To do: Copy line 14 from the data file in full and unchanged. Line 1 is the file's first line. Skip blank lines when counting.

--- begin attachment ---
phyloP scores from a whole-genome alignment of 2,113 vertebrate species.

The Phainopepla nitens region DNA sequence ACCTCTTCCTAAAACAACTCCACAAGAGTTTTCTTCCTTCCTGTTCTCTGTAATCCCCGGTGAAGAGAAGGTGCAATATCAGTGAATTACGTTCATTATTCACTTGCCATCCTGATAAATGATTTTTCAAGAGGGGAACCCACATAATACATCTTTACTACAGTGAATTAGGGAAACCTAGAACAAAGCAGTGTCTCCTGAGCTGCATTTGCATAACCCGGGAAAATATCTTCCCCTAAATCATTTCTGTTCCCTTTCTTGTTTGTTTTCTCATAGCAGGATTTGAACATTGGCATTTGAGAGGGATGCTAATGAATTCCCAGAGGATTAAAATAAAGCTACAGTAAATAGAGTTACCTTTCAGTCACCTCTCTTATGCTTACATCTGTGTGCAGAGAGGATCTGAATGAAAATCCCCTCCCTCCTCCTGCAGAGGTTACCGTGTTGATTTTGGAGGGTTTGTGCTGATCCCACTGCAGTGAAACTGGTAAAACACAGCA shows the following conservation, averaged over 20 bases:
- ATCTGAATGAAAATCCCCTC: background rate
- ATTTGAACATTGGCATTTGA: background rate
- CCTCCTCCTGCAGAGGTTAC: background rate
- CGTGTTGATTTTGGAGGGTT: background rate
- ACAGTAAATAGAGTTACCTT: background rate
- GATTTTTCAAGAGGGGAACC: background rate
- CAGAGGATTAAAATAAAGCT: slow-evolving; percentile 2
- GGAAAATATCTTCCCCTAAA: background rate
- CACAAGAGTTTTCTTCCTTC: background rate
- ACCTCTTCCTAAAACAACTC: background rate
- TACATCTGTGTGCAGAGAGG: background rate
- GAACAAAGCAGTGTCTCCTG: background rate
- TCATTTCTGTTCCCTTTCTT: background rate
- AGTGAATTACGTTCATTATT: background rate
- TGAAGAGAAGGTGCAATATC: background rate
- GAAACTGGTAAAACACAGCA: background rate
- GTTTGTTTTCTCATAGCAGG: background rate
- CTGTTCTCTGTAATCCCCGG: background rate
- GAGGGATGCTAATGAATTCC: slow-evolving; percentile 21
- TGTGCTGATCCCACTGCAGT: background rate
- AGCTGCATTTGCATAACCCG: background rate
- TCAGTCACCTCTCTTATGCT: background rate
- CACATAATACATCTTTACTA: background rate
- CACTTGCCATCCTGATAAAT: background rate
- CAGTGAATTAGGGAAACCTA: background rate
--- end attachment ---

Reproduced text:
- GAACAAAGCAGTGTCTCCTG: background rate